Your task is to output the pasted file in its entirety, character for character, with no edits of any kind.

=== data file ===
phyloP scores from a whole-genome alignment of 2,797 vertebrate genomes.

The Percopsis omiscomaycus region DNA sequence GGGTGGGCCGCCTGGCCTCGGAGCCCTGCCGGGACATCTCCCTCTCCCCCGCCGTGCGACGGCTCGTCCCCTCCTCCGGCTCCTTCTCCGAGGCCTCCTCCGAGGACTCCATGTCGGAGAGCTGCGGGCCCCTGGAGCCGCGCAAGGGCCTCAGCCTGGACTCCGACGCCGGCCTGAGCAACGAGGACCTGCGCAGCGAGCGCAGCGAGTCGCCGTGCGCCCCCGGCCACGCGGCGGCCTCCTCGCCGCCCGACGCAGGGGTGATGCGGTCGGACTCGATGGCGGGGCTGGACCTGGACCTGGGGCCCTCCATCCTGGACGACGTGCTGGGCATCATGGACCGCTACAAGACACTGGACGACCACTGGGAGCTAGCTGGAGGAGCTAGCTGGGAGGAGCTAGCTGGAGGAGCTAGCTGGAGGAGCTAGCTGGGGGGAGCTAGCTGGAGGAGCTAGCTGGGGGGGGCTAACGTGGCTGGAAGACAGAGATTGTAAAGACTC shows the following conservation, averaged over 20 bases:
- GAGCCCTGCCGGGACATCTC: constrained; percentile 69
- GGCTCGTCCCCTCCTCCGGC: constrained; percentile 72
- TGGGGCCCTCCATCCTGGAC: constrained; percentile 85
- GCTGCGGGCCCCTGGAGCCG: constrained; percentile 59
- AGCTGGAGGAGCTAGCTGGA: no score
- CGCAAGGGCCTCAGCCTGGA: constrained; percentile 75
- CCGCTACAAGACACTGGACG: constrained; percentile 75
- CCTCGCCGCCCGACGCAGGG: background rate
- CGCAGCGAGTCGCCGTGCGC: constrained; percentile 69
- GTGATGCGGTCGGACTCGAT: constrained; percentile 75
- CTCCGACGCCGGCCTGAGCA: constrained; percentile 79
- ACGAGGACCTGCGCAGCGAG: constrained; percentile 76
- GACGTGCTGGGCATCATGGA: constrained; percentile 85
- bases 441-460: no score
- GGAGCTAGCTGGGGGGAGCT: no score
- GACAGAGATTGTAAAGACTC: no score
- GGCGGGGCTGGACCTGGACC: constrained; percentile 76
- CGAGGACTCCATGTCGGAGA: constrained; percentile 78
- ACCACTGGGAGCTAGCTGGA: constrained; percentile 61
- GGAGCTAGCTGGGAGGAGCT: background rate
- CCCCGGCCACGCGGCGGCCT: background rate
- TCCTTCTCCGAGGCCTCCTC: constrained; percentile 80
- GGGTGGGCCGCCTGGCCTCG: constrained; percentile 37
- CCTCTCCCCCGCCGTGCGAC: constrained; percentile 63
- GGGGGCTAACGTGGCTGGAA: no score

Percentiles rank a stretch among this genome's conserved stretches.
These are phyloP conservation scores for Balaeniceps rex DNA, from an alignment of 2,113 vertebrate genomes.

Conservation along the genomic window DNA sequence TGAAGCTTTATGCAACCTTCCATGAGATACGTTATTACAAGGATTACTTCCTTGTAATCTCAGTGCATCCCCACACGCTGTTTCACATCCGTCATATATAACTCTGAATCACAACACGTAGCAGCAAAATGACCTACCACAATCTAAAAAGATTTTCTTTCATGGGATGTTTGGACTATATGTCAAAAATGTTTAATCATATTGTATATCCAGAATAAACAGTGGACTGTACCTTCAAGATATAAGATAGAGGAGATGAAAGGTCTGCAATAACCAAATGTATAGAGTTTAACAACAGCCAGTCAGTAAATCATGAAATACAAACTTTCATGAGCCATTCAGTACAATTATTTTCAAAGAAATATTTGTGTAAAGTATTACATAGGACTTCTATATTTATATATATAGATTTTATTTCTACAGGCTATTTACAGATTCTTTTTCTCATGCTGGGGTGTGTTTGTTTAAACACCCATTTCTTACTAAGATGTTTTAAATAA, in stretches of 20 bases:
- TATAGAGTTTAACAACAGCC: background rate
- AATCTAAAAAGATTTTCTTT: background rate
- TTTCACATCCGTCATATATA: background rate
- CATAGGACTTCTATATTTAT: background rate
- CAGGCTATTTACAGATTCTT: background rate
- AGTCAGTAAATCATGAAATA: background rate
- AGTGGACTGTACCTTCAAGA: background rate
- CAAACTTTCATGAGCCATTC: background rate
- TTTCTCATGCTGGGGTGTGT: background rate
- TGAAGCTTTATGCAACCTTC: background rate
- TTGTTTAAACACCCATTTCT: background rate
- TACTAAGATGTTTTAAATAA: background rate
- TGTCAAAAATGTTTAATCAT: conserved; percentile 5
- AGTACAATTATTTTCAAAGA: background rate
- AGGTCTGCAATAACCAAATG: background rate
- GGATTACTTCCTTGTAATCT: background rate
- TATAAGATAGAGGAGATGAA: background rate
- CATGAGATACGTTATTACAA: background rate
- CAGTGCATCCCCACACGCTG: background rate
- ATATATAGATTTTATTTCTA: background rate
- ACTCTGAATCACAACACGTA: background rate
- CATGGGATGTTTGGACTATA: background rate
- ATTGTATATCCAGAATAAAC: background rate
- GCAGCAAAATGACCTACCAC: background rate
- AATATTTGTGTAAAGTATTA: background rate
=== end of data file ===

phyloP scores from a whole-genome alignment of 2,797 vertebrate genomes.

The Percopsis omiscomaycus region DNA sequence GGGTGGGCCGCCTGGCCTCGGAGCCCTGCCGGGACATCTCCCTCTCCCCCGCCGTGCGACGGCTCGTCCCCTCCTCCGGCTCCTTCTCCGAGGCCTCCTCCGAGGACTCCATGTCGGAGAGCTGCGGGCCCCTGGAGCCGCGCAAGGGCCTCAGCCTGGACTCCGACGCCGGCCTGAGCAACGAGGACCTGCGCAGCGAGCGCAGCGAGTCGCCGTGCGCCCCCGGCCACGCGGCGGCCTCCTCGCCGCCCGACGCAGGGGTGATGCGGTCGGACTCGATGGCGGGGCTGGACCTGGACCTGGGGCCCTCCATCCTGGACGACGTGCTGGGCATCATGGACCGCTACAAGACACTGGACGACCACTGGGAGCTAGCTGGAGGAGCTAGCTGGGAGGAGCTAGCTGGAGGAGCTAGCTGGAGGAGCTAGCTGGGGGGAGCTAGCTGGAGGAGCTAGCTGGGGGGGGCTAACGTGGCTGGAAGACAGAGATTGTAAAGACTC shows the following conservation, averaged over 20 bases:
- GAGCCCTGCCGGGACATCTC: constrained; percentile 69
- GGCTCGTCCCCTCCTCCGGC: constrained; percentile 72
- TGGGGCCCTCCATCCTGGAC: constrained; percentile 85
- GCTGCGGGCCCCTGGAGCCG: constrained; percentile 59
- AGCTGGAGGAGCTAGCTGGA: no score
- CGCAAGGGCCTCAGCCTGGA: constrained; percentile 75
- CCGCTACAAGACACTGGACG: constrained; percentile 75
- CCTCGCCGCCCGACGCAGGG: background rate
- CGCAGCGAGTCGCCGTGCGC: constrained; percentile 69
- GTGATGCGGTCGGACTCGAT: constrained; percentile 75
- CTCCGACGCCGGCCTGAGCA: constrained; percentile 79
- ACGAGGACCTGCGCAGCGAG: constrained; percentile 76
- GACGTGCTGGGCATCATGGA: constrained; percentile 85
- bases 441-460: no score
- GGAGCTAGCTGGGGGGAGCT: no score
- GACAGAGATTGTAAAGACTC: no score
- GGCGGGGCTGGACCTGGACC: constrained; percentile 76
- CGAGGACTCCATGTCGGAGA: constrained; percentile 78
- ACCACTGGGAGCTAGCTGGA: constrained; percentile 61
- GGAGCTAGCTGGGAGGAGCT: background rate
- CCCCGGCCACGCGGCGGCCT: background rate
- TCCTTCTCCGAGGCCTCCTC: constrained; percentile 80
- GGGTGGGCCGCCTGGCCTCG: constrained; percentile 37
- CCTCTCCCCCGCCGTGCGAC: constrained; percentile 63
- GGGGGCTAACGTGGCTGGAA: no score

Percentiles rank a stretch among this genome's conserved stretches.
These are phyloP conservation scores for Balaeniceps rex DNA, from an alignment of 2,113 vertebrate genomes.

Conservation along the genomic window DNA sequence TGAAGCTTTATGCAACCTTCCATGAGATACGTTATTACAAGGATTACTTCCTTGTAATCTCAGTGCATCCCCACACGCTGTTTCACATCCGTCATATATAACTCTGAATCACAACACGTAGCAGCAAAATGACCTACCACAATCTAAAAAGATTTTCTTTCATGGGATGTTTGGACTATATGTCAAAAATGTTTAATCATATTGTATATCCAGAATAAACAGTGGACTGTACCTTCAAGATATAAGATAGAGGAGATGAAAGGTCTGCAATAACCAAATGTATAGAGTTTAACAACAGCCAGTCAGTAAATCATGAAATACAAACTTTCATGAGCCATTCAGTACAATTATTTTCAAAGAAATATTTGTGTAAAGTATTACATAGGACTTCTATATTTATATATATAGATTTTATTTCTACAGGCTATTTACAGATTCTTTTTCTCATGCTGGGGTGTGTTTGTTTAAACACCCATTTCTTACTAAGATGTTTTAAATAA, in stretches of 20 bases:
- TATAGAGTTTAACAACAGCC: background rate
- AATCTAAAAAGATTTTCTTT: background rate
- TTTCACATCCGTCATATATA: background rate
- CATAGGACTTCTATATTTAT: background rate
- CAGGCTATTTACAGATTCTT: background rate
- AGTCAGTAAATCATGAAATA: background rate
- AGTGGACTGTACCTTCAAGA: background rate
- CAAACTTTCATGAGCCATTC: background rate
- TTTCTCATGCTGGGGTGTGT: background rate
- TGAAGCTTTATGCAACCTTC: background rate
- TTGTTTAAACACCCATTTCT: background rate
- TACTAAGATGTTTTAAATAA: background rate
- TGTCAAAAATGTTTAATCAT: conserved; percentile 5
- AGTACAATTATTTTCAAAGA: background rate
- AGGTCTGCAATAACCAAATG: background rate
- GGATTACTTCCTTGTAATCT: background rate
- TATAAGATAGAGGAGATGAA: background rate
- CATGAGATACGTTATTACAA: background rate
- CAGTGCATCCCCACACGCTG: background rate
- ATATATAGATTTTATTTCTA: background rate
- ACTCTGAATCACAACACGTA: background rate
- CATGGGATGTTTGGACTATA: background rate
- ATTGTATATCCAGAATAAAC: background rate
- GCAGCAAAATGACCTACCAC: background rate
- AATATTTGTGTAAAGTATTA: background rate